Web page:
It took just under two minutes for the Michigan women’s soccer team to start scoring in last year’s win over No. 13 Washington State. Senior midfielder Sarah Stratigakis, then a junior, raced Cougar goalkeeper Ella Dederick to the ball and lofted it toward the net. Leaning down like a golfer watching a putt, she willed the ball into the goal as it bounced just inside the crossbar.
What proved to be a turning point in the Wolverines’ 2019 season was also a showcase of why Stratigakis and sophomore outside back Jayde Riviere were chosen to represent Canada in the SheBelieves Cup this month. Both blend speed, creativity and technical skills to make themselves headaches for opponents. Their temporary absence, though, means other Wolverines need to fill their cleats.
“What’s great about (Stratigakis) in those moments is she’s able to step up in a moment that the team needs her to and finds a way to score a goal,” Michigan coach Jennifer Klein said.
But while that talent will help the Canadians, the Wolverines need to adapt in order to win the first two games of the 2021 season which starts Saturday. Michigan’s depth will team up to do that job.
Last year, that depth helped make Stratigakis so successful. A set piece from the right side gave the Wolverines an offensive chance as junior midfielder Raleigh Loughman put the ball within Stratigakis’ range for her goal against Washington State.
At first glance, you might miss the way Riviere adapted to her teammate’s offensive commitment. She shifted back, clogging a lane filled with Cougars to block a potential counterattack. The move showed her trust in the offense to get the job done.
You also might miss how then-sophomore midfielder Meredith Haakenson repaired the broken Michigan formation with a jog toward the penalty arc. Her eyes never came off the ball as she shut down any thought of an attack.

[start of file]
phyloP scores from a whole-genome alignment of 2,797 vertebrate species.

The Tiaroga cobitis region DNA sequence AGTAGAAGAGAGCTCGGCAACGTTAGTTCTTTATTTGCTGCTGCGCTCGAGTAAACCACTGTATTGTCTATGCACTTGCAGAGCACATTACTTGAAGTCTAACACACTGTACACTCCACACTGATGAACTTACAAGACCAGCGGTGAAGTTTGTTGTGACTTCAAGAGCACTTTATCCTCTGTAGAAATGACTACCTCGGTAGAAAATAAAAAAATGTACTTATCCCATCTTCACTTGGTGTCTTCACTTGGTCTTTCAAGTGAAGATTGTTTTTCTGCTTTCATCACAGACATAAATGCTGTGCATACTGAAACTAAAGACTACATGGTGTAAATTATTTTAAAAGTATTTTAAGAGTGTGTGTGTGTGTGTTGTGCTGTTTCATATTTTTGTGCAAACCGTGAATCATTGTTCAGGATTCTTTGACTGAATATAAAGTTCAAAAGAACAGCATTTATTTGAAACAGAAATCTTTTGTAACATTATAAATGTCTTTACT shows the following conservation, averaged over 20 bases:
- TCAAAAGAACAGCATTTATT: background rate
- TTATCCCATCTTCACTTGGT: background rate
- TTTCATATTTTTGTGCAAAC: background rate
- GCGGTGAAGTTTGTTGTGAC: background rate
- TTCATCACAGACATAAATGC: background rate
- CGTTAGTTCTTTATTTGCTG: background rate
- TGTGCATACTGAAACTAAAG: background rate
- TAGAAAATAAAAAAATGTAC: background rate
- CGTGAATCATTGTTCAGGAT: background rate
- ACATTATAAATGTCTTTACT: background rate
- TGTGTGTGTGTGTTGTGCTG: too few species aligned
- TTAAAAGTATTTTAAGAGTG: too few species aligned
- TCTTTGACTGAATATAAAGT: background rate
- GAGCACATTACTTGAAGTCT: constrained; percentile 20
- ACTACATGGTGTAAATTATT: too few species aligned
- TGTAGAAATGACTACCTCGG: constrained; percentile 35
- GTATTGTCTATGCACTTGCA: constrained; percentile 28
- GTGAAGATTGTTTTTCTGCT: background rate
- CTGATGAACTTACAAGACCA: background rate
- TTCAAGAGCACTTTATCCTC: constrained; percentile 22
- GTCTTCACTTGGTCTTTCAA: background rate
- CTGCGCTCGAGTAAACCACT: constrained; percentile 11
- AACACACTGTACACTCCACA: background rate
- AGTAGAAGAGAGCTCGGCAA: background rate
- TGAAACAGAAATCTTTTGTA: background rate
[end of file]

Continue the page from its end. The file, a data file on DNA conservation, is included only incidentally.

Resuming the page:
Stratigakis sprinted full tilt to the ball, eyeing the incoming goalkeeper. One defender watched her take control, unable to stop the chance. The other tried to catch up, losing ground in just the two seconds it took for the Wolverines to maintain control. At that point, it was a showdown between Stratigakis and Dederick, the winningest keeper in Washington State’s history.
“(Stratigakis) has great awareness of what’s going on around her,” Michigan assistant coach Katie Hultin said, remembering the goal because it came against her alma mater. “She snuck in behind and then great vision saw the goalkeeper coming out and just put the ball away.”
The ball bounced to the front corner of the box as Dederick challenged, an almost invisible trace of hesitation giving Stratigakis all the room she needed. She shot the ball in an arc above the keeper as Dederick raised her arms to defend. Washington State tried to stop the ball, but it was far too late. A sea of white jerseys surrounded Stratigakis as the Wolverines celebrated.
Those natural reads prove invaluable for Michigan, a cushion to soften any opposing blows. The Wolverines depth will have to provide that padding in the games the Canadians miss.
Stratigakis was far from the only stand out of that game. Loughman earned an assist on Stratigakis’s goal, while Haakenson scored her own a couple of minutes later. Both tied for second in Michigan scoring last season.
But, now, other faces need to shoulder some of the defensive load. Riviere’s open position will give the roster an opportunity to knock off dust and take more responsibility.
“We’ve got a lot of depth at outside back,” Hultin said. “If Jayde (Riviere) were here, those players would get time as well. We really want to make sure that we rotate players in those positions.”
Junior defender Janiece Joyner and sophomore left-back Lauren Brideau will see more time in the defensive cycle. Up front, sophomore forward Hannah Blake and freshman forward Sammi Woods will look to make up any missing offensive production from Stratigakis’s spot at midfield.
Stratigakis and Riviere will eventually return to making plays like they did in Pullman, Wash. The Wolverines expect their stars to be back against Wisconsin on Mar. 1, a contest with added meaning as it was one of Michigan’s two conference losses last season.
The return of the Canadians could be crucial in that contest, coming in unscouted and fresh off their stint with the national team. They will only need to get reacclimated to the college game, letting energy like they had last season drive their early play.
But while Stratigakis and Riviere answer a higher responsibility, the Wolverines will have to call on other players to step up. It’s a symptom of recruiting success that some teams dream about.
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